T2 - preceived benefits for the workplaces and employees

AU - Thomsen, Jane Dyrhauge

AU - Sønderstrup-Andersen, Hans Henrik Krogh

AU - Müller, Renate

PY - 2011

Y1 - 2011

N2 - The study presented in this article represents an initial attempt to generate indepth information about how ornamental plants in real-life office workplaces interact with workplace characteristics, thus influencing working environment and well-being of the employees. Using a qualitative, explorative, and inductive case-study design, the study provides an example of how a cross-disciplinary unit engaged in administrative office work at a Danish institution applied ornamental plants. The results document that ornamental plants are an integrated part of the workplace. The employees used ornamental plants in numerous ways to either actively manipulate different aspects of the surroundings or more passively cope with demands from the surroundings. Furthermore, the use of the ornamental plants was structured by a number of factors: culture and traditions, provisional orders, organizational structures, practices, values and history, company policies, and characteristics of the indoor architectural environment. Ornamental plants were perceived as affecting many aspects of the working environment (e.g., the physical surroundings, the social climate, image of the workplace, etc.), the individual’s well-being (e.g., mood, general well-being, emotions, self confi- dence, etc.), and to some degree the workplace’s competitiveness. However, the actual effects were the results of a complex interaction among the way the ornamental plants were applied, characteristics of the present ornamental plants (e.g., size, species and condition), and characteristics of the individual employee (e.g., personal experiences, preferences, and values).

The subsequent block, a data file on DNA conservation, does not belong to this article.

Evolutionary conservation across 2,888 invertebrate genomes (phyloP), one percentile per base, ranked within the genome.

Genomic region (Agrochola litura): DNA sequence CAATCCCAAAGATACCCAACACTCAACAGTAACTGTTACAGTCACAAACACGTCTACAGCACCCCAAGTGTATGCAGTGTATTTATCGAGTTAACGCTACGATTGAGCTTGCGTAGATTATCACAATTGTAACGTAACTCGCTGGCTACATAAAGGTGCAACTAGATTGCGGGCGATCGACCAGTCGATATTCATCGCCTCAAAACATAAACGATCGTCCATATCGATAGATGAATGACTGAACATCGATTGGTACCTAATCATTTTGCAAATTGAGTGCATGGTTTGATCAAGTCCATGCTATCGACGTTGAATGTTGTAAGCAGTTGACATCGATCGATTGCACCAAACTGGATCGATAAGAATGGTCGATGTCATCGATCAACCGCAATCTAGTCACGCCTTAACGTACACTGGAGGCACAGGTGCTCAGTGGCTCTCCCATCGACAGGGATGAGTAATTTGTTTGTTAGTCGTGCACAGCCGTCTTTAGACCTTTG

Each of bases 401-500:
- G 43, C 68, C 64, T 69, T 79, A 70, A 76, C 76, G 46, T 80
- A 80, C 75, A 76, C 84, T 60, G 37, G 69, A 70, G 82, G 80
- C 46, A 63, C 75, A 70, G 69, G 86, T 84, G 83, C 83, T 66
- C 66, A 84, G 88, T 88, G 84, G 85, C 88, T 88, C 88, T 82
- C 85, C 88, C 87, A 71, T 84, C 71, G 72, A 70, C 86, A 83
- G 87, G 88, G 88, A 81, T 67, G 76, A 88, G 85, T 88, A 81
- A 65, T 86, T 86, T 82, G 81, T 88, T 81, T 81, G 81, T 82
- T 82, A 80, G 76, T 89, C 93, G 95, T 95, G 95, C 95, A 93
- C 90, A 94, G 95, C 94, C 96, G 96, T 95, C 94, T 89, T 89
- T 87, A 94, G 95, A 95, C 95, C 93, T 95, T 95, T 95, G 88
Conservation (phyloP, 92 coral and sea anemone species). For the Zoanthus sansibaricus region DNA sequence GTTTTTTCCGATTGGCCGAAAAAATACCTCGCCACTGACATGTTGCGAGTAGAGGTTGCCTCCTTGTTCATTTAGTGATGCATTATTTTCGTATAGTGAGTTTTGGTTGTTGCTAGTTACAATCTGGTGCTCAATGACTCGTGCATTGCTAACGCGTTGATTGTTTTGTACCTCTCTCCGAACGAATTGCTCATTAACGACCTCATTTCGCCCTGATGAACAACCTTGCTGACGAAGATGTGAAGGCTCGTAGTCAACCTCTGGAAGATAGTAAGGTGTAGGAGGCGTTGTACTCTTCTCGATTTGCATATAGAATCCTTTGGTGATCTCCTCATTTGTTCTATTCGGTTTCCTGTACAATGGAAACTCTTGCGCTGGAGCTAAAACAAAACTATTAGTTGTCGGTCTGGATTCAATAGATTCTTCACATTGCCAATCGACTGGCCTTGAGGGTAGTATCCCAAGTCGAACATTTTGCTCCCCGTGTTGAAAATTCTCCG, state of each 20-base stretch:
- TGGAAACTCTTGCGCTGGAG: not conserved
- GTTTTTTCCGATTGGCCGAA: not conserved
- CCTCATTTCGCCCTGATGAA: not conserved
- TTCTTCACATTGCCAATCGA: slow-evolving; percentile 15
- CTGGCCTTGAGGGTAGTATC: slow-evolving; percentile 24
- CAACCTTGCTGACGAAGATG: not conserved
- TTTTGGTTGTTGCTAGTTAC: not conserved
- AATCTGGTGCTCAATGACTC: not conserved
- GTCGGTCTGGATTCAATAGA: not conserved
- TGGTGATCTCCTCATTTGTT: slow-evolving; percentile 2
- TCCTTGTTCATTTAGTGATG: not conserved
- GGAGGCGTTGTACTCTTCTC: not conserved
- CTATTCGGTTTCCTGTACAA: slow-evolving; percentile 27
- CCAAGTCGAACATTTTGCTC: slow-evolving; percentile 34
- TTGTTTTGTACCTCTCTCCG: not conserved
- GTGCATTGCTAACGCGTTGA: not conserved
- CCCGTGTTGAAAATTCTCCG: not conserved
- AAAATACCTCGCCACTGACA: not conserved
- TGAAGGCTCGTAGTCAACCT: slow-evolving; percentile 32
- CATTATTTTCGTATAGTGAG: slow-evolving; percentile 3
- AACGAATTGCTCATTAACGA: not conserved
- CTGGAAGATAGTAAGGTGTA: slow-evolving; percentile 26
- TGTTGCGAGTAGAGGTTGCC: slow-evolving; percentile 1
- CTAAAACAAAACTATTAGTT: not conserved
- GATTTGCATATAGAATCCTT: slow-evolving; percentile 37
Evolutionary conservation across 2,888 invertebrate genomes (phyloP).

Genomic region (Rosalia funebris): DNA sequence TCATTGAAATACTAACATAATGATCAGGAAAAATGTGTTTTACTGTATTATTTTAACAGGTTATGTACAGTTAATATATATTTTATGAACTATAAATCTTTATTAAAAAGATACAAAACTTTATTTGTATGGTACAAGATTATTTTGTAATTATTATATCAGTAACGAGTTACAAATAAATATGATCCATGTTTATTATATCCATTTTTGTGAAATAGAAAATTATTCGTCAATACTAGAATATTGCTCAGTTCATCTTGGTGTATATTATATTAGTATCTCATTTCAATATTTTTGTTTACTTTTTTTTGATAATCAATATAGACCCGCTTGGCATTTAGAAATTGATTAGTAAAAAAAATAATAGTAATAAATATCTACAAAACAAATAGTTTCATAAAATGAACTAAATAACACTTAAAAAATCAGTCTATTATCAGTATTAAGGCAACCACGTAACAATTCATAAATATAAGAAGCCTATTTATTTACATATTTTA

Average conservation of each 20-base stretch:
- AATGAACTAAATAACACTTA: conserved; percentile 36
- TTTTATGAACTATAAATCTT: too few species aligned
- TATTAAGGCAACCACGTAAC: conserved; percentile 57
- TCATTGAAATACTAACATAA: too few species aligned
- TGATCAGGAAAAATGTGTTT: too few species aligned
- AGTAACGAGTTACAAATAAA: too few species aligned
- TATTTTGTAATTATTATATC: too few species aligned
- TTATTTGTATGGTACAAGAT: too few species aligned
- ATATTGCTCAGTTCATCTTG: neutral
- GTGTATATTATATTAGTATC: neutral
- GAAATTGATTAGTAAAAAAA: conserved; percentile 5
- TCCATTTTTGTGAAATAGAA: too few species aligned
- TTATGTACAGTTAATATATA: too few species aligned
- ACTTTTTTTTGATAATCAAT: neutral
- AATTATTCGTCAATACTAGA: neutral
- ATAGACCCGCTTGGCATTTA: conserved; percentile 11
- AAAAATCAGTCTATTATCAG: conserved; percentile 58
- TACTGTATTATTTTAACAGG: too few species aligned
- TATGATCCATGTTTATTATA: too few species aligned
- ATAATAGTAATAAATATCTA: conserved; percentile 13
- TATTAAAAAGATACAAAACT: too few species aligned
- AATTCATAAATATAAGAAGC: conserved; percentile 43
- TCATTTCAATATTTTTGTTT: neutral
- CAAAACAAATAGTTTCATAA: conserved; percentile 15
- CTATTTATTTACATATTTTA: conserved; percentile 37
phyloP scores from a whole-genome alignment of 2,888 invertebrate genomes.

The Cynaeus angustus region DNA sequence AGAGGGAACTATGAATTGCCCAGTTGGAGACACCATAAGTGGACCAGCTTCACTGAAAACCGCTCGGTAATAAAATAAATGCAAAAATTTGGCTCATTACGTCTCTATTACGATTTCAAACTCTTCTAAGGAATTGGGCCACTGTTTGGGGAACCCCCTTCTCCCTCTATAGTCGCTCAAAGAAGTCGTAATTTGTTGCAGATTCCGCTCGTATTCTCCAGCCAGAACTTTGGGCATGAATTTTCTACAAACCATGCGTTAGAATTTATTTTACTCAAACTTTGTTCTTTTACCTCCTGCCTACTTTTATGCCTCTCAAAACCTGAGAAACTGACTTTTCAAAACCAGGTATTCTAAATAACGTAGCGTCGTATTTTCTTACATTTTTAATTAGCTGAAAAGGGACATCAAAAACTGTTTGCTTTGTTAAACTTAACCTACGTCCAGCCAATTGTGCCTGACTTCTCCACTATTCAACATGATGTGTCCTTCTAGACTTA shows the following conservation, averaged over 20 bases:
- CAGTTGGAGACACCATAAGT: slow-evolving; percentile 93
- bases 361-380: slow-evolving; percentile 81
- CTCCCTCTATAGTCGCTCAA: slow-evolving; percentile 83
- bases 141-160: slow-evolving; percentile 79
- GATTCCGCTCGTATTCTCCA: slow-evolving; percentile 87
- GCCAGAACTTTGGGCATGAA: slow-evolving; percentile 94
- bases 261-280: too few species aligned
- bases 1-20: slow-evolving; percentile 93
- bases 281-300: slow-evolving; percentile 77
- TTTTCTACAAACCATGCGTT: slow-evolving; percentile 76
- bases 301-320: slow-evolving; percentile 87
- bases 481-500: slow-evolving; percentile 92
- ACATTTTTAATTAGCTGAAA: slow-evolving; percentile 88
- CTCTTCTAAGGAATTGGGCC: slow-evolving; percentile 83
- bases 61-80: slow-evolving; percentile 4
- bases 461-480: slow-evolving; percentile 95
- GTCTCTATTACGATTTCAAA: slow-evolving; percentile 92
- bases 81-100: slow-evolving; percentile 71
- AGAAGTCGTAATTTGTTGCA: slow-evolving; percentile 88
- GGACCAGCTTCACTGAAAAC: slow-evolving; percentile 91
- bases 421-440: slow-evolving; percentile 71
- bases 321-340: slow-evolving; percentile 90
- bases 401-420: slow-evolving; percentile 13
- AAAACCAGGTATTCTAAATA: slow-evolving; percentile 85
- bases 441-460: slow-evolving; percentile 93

AB - The study presented in this article represents an initial attempt to generate indepth information about how ornamental plants in real-life office workplaces interact with workplace characteristics, thus influencing working environment and well-being of the employees. Using a qualitative, explorative, and inductive case-study design, the study provides an example of how a cross-disciplinary unit engaged in administrative office work at a Danish institution applied ornamental plants. The results document that ornamental plants are an integrated part of the workplace. The employees used ornamental plants in numerous ways to either actively manipulate different aspects of the surroundings or more passively cope with demands from the surroundings. Furthermore, the use of the ornamental plants was structured by a number of factors: culture and traditions, provisional orders, organizational structures, practices, values and history, company policies, and characteristics of the indoor architectural environment. Ornamental plants were perceived as affecting many aspects of the working environment (e.g., the physical surroundings, the social climate, image of the workplace, etc.), the individual’s well-being (e.g., mood, general well-being, emotions, self confi- dence, etc.), and to some degree the workplace’s competitiveness. However, the actual effects were the results of a complex interaction among the way the ornamental plants were applied, characteristics of the present ornamental plants (e.g., size, species and condition), and characteristics of the individual employee (e.g., personal experiences, preferences, and values).

KW - BRIC

KW - human issues in horticulture

KW - indoor plants

KW - environmental psycology

KW - qualitative research

KW - occupational health

M3 - Journal article

VL - 46

SP - 744

EP - 752

JO - HortScience

JF - HortScience

SN - 0018-5345

IS - 5

ER -

ID: 33499062